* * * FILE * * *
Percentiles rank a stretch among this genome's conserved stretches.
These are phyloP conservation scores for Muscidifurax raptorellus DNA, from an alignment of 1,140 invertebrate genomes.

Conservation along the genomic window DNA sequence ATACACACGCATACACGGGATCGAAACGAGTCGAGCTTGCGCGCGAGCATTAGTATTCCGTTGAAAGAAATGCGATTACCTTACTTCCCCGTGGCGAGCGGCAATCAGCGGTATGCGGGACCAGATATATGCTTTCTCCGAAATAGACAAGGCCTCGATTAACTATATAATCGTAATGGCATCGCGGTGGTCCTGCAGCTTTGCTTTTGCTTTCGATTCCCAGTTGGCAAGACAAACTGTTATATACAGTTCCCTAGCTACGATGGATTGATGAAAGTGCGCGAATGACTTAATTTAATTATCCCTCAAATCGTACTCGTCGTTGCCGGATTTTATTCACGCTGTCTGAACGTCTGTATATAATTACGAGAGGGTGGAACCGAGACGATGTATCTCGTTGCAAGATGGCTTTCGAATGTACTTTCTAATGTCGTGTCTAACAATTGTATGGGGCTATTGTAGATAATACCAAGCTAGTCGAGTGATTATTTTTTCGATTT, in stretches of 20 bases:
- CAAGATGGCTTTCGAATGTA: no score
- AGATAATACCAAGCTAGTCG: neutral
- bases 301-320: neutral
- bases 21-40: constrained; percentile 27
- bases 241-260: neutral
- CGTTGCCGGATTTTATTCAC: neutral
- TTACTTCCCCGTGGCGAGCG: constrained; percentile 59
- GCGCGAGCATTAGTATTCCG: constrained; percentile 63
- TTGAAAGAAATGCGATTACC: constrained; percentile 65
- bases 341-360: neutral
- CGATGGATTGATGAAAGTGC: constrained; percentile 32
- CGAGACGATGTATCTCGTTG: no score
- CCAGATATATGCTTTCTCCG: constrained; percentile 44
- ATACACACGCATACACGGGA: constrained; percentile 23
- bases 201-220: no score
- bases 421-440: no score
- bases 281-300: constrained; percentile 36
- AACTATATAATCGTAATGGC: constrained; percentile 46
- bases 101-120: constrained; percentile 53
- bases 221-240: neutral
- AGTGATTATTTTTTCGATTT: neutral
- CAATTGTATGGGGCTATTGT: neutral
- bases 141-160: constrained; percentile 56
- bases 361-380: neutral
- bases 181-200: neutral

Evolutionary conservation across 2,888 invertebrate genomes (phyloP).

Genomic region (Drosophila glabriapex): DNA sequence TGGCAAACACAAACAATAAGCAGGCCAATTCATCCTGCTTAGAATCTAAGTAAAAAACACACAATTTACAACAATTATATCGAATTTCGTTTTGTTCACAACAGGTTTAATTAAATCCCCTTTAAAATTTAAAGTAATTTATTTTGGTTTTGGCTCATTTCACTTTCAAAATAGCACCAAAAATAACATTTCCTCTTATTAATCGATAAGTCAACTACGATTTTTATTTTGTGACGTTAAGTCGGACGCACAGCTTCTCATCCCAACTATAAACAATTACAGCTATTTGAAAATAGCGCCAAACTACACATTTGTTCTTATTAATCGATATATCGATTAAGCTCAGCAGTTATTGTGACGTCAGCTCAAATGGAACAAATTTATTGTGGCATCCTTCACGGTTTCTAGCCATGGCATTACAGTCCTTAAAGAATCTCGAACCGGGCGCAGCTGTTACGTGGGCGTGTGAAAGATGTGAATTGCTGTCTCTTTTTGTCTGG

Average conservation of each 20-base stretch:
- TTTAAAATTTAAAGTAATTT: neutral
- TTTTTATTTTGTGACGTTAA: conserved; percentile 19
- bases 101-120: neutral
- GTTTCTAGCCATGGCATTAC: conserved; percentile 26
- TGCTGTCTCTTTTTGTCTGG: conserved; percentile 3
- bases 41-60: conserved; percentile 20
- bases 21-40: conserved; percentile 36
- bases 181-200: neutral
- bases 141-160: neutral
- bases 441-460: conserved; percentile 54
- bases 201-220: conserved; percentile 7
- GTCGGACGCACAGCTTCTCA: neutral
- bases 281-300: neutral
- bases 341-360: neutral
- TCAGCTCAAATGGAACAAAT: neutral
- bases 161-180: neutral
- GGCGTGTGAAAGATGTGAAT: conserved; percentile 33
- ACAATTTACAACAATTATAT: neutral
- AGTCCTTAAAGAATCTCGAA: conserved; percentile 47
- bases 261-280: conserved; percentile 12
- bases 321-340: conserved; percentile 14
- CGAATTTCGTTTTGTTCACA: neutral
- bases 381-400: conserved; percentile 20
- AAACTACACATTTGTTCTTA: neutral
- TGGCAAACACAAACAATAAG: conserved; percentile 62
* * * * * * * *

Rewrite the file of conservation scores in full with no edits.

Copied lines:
Percentiles rank a stretch among this genome's conserved stretches.
These are phyloP conservation scores for Muscidifurax raptorellus DNA, from an alignment of 1,140 invertebrate genomes.

Conservation along the genomic window DNA sequence ATACACACGCATACACGGGATCGAAACGAGTCGAGCTTGCGCGCGAGCATTAGTATTCCGTTGAAAGAAATGCGATTACCTTACTTCCCCGTGGCGAGCGGCAATCAGCGGTATGCGGGACCAGATATATGCTTTCTCCGAAATAGACAAGGCCTCGATTAACTATATAATCGTAATGGCATCGCGGTGGTCCTGCAGCTTTGCTTTTGCTTTCGATTCCCAGTTGGCAAGACAAACTGTTATATACAGTTCCCTAGCTACGATGGATTGATGAAAGTGCGCGAATGACTTAATTTAATTATCCCTCAAATCGTACTCGTCGTTGCCGGATTTTATTCACGCTGTCTGAACGTCTGTATATAATTACGAGAGGGTGGAACCGAGACGATGTATCTCGTTGCAAGATGGCTTTCGAATGTACTTTCTAATGTCGTGTCTAACAATTGTATGGGGCTATTGTAGATAATACCAAGCTAGTCGAGTGATTATTTTTTCGATTT, in stretches of 20 bases:
- CAAGATGGCTTTCGAATGTA: no score
- AGATAATACCAAGCTAGTCG: neutral
- bases 301-320: neutral
- bases 21-40: constrained; percentile 27
- bases 241-260: neutral
- CGTTGCCGGATTTTATTCAC: neutral
- TTACTTCCCCGTGGCGAGCG: constrained; percentile 59
- GCGCGAGCATTAGTATTCCG: constrained; percentile 63
- TTGAAAGAAATGCGATTACC: constrained; percentile 65
- bases 341-360: neutral
- CGATGGATTGATGAAAGTGC: constrained; percentile 32
- CGAGACGATGTATCTCGTTG: no score
- CCAGATATATGCTTTCTCCG: constrained; percentile 44
- ATACACACGCATACACGGGA: constrained; percentile 23
- bases 201-220: no score
- bases 421-440: no score
- bases 281-300: constrained; percentile 36
- AACTATATAATCGTAATGGC: constrained; percentile 46
- bases 101-120: constrained; percentile 53
- bases 221-240: neutral
- AGTGATTATTTTTTCGATTT: neutral
- CAATTGTATGGGGCTATTGT: neutral
- bases 141-160: constrained; percentile 56
- bases 361-380: neutral
- bases 181-200: neutral

Evolutionary conservation across 2,888 invertebrate genomes (phyloP).

Genomic region (Drosophila glabriapex): DNA sequence TGGCAAACACAAACAATAAGCAGGCCAATTCATCCTGCTTAGAATCTAAGTAAAAAACACACAATTTACAACAATTATATCGAATTTCGTTTTGTTCACAACAGGTTTAATTAAATCCCCTTTAAAATTTAAAGTAATTTATTTTGGTTTTGGCTCATTTCACTTTCAAAATAGCACCAAAAATAACATTTCCTCTTATTAATCGATAAGTCAACTACGATTTTTATTTTGTGACGTTAAGTCGGACGCACAGCTTCTCATCCCAACTATAAACAATTACAGCTATTTGAAAATAGCGCCAAACTACACATTTGTTCTTATTAATCGATATATCGATTAAGCTCAGCAGTTATTGTGACGTCAGCTCAAATGGAACAAATTTATTGTGGCATCCTTCACGGTTTCTAGCCATGGCATTACAGTCCTTAAAGAATCTCGAACCGGGCGCAGCTGTTACGTGGGCGTGTGAAAGATGTGAATTGCTGTCTCTTTTTGTCTGG

Average conservation of each 20-base stretch:
- TTTAAAATTTAAAGTAATTT: neutral
- TTTTTATTTTGTGACGTTAA: conserved; percentile 19
- bases 101-120: neutral
- GTTTCTAGCCATGGCATTAC: conserved; percentile 26
- TGCTGTCTCTTTTTGTCTGG: conserved; percentile 3
- bases 41-60: conserved; percentile 20
- bases 21-40: conserved; percentile 36
- bases 181-200: neutral
- bases 141-160: neutral
- bases 441-460: conserved; percentile 54
- bases 201-220: conserved; percentile 7
- GTCGGACGCACAGCTTCTCA: neutral
- bases 281-300: neutral
- bases 341-360: neutral
- TCAGCTCAAATGGAACAAAT: neutral
- bases 161-180: neutral
- GGCGTGTGAAAGATGTGAAT: conserved; percentile 33
- ACAATTTACAACAATTATAT: neutral
- AGTCCTTAAAGAATCTCGAA: conserved; percentile 47
- bases 261-280: conserved; percentile 12
- bases 321-340: conserved; percentile 14
- CGAATTTCGTTTTGTTCACA: neutral
- bases 381-400: conserved; percentile 20
- AAACTACACATTTGTTCTTA: neutral
- TGGCAAACACAAACAATAAG: conserved; percentile 62